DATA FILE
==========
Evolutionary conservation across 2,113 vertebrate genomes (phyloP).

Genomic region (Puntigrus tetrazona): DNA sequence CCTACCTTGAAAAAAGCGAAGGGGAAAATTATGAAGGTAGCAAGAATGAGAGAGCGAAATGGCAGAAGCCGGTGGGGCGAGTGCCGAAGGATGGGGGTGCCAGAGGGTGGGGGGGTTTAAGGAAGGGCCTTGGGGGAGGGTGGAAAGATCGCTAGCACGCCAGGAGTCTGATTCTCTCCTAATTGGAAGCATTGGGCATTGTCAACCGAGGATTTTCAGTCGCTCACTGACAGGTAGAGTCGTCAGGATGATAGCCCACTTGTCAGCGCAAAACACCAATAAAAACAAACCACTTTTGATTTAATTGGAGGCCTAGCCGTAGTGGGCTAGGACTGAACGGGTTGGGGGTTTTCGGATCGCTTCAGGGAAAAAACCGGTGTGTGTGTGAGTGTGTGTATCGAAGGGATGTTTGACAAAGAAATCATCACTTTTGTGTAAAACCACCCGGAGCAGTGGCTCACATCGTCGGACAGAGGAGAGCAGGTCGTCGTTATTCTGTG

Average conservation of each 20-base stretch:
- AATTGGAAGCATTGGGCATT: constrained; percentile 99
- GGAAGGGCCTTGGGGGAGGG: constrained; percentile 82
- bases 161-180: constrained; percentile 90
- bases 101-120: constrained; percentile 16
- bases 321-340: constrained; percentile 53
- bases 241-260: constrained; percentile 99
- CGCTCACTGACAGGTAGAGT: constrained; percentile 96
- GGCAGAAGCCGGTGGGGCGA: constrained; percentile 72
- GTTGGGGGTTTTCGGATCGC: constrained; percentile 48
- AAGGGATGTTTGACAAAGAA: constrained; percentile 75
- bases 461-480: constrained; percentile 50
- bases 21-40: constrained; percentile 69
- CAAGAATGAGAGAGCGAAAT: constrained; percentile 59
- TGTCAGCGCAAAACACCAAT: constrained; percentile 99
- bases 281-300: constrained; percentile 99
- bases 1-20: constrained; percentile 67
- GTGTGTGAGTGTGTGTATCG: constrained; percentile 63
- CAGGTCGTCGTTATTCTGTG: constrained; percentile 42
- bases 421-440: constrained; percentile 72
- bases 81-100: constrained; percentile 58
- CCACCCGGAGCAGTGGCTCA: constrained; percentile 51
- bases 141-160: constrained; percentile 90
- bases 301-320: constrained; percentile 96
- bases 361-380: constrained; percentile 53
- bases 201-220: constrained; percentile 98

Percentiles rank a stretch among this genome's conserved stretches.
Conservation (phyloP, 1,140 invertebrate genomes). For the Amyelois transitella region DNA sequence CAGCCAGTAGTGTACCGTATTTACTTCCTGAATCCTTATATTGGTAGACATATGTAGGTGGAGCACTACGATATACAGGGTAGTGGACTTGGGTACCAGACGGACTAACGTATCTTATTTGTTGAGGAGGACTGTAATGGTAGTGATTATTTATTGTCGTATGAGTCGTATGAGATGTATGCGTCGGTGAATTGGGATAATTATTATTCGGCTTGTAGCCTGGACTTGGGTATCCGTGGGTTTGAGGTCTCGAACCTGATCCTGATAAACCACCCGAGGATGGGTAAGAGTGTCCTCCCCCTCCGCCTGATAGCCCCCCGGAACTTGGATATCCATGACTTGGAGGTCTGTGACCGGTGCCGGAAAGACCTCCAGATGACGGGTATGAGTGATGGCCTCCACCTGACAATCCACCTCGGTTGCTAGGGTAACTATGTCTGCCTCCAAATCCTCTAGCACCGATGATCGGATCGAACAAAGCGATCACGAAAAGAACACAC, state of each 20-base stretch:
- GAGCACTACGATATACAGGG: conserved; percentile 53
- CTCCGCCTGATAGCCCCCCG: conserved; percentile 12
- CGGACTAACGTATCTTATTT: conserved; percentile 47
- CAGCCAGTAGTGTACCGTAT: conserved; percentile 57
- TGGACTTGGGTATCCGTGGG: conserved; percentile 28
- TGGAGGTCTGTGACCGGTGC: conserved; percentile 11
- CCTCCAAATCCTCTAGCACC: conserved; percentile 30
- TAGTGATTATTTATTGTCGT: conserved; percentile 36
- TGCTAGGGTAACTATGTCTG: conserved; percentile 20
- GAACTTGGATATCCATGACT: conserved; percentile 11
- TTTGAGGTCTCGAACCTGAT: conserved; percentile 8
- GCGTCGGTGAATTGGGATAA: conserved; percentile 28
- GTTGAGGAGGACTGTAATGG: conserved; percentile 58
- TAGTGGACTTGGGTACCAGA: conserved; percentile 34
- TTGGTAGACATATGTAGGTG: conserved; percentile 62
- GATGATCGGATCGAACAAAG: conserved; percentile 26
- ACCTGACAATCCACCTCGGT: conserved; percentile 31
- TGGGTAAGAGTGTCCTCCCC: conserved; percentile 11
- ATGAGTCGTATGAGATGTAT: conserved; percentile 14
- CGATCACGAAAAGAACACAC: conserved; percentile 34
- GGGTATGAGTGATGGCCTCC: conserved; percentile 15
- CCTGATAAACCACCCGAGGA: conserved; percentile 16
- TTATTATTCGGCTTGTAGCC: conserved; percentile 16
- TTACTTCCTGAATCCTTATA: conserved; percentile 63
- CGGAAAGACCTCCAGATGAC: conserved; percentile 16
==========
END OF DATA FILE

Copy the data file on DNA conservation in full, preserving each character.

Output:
Evolutionary conservation across 2,113 vertebrate genomes (phyloP).

Genomic region (Puntigrus tetrazona): DNA sequence CCTACCTTGAAAAAAGCGAAGGGGAAAATTATGAAGGTAGCAAGAATGAGAGAGCGAAATGGCAGAAGCCGGTGGGGCGAGTGCCGAAGGATGGGGGTGCCAGAGGGTGGGGGGGTTTAAGGAAGGGCCTTGGGGGAGGGTGGAAAGATCGCTAGCACGCCAGGAGTCTGATTCTCTCCTAATTGGAAGCATTGGGCATTGTCAACCGAGGATTTTCAGTCGCTCACTGACAGGTAGAGTCGTCAGGATGATAGCCCACTTGTCAGCGCAAAACACCAATAAAAACAAACCACTTTTGATTTAATTGGAGGCCTAGCCGTAGTGGGCTAGGACTGAACGGGTTGGGGGTTTTCGGATCGCTTCAGGGAAAAAACCGGTGTGTGTGTGAGTGTGTGTATCGAAGGGATGTTTGACAAAGAAATCATCACTTTTGTGTAAAACCACCCGGAGCAGTGGCTCACATCGTCGGACAGAGGAGAGCAGGTCGTCGTTATTCTGTG

Average conservation of each 20-base stretch:
- AATTGGAAGCATTGGGCATT: constrained; percentile 99
- GGAAGGGCCTTGGGGGAGGG: constrained; percentile 82
- bases 161-180: constrained; percentile 90
- bases 101-120: constrained; percentile 16
- bases 321-340: constrained; percentile 53
- bases 241-260: constrained; percentile 99
- CGCTCACTGACAGGTAGAGT: constrained; percentile 96
- GGCAGAAGCCGGTGGGGCGA: constrained; percentile 72
- GTTGGGGGTTTTCGGATCGC: constrained; percentile 48
- AAGGGATGTTTGACAAAGAA: constrained; percentile 75
- bases 461-480: constrained; percentile 50
- bases 21-40: constrained; percentile 69
- CAAGAATGAGAGAGCGAAAT: constrained; percentile 59
- TGTCAGCGCAAAACACCAAT: constrained; percentile 99
- bases 281-300: constrained; percentile 99
- bases 1-20: constrained; percentile 67
- GTGTGTGAGTGTGTGTATCG: constrained; percentile 63
- CAGGTCGTCGTTATTCTGTG: constrained; percentile 42
- bases 421-440: constrained; percentile 72
- bases 81-100: constrained; percentile 58
- CCACCCGGAGCAGTGGCTCA: constrained; percentile 51
- bases 141-160: constrained; percentile 90
- bases 301-320: constrained; percentile 96
- bases 361-380: constrained; percentile 53
- bases 201-220: constrained; percentile 98

Percentiles rank a stretch among this genome's conserved stretches.
Conservation (phyloP, 1,140 invertebrate genomes). For the Amyelois transitella region DNA sequence CAGCCAGTAGTGTACCGTATTTACTTCCTGAATCCTTATATTGGTAGACATATGTAGGTGGAGCACTACGATATACAGGGTAGTGGACTTGGGTACCAGACGGACTAACGTATCTTATTTGTTGAGGAGGACTGTAATGGTAGTGATTATTTATTGTCGTATGAGTCGTATGAGATGTATGCGTCGGTGAATTGGGATAATTATTATTCGGCTTGTAGCCTGGACTTGGGTATCCGTGGGTTTGAGGTCTCGAACCTGATCCTGATAAACCACCCGAGGATGGGTAAGAGTGTCCTCCCCCTCCGCCTGATAGCCCCCCGGAACTTGGATATCCATGACTTGGAGGTCTGTGACCGGTGCCGGAAAGACCTCCAGATGACGGGTATGAGTGATGGCCTCCACCTGACAATCCACCTCGGTTGCTAGGGTAACTATGTCTGCCTCCAAATCCTCTAGCACCGATGATCGGATCGAACAAAGCGATCACGAAAAGAACACAC, state of each 20-base stretch:
- GAGCACTACGATATACAGGG: conserved; percentile 53
- CTCCGCCTGATAGCCCCCCG: conserved; percentile 12
- CGGACTAACGTATCTTATTT: conserved; percentile 47
- CAGCCAGTAGTGTACCGTAT: conserved; percentile 57
- TGGACTTGGGTATCCGTGGG: conserved; percentile 28
- TGGAGGTCTGTGACCGGTGC: conserved; percentile 11
- CCTCCAAATCCTCTAGCACC: conserved; percentile 30
- TAGTGATTATTTATTGTCGT: conserved; percentile 36
- TGCTAGGGTAACTATGTCTG: conserved; percentile 20
- GAACTTGGATATCCATGACT: conserved; percentile 11
- TTTGAGGTCTCGAACCTGAT: conserved; percentile 8
- GCGTCGGTGAATTGGGATAA: conserved; percentile 28
- GTTGAGGAGGACTGTAATGG: conserved; percentile 58
- TAGTGGACTTGGGTACCAGA: conserved; percentile 34
- TTGGTAGACATATGTAGGTG: conserved; percentile 62
- GATGATCGGATCGAACAAAG: conserved; percentile 26
- ACCTGACAATCCACCTCGGT: conserved; percentile 31
- TGGGTAAGAGTGTCCTCCCC: conserved; percentile 11
- ATGAGTCGTATGAGATGTAT: conserved; percentile 14
- CGATCACGAAAAGAACACAC: conserved; percentile 34
- GGGTATGAGTGATGGCCTCC: conserved; percentile 15
- CCTGATAAACCACCCGAGGA: conserved; percentile 16
- TTATTATTCGGCTTGTAGCC: conserved; percentile 16
- TTACTTCCTGAATCCTTATA: conserved; percentile 63
- CGGAAAGACCTCCAGATGAC: conserved; percentile 16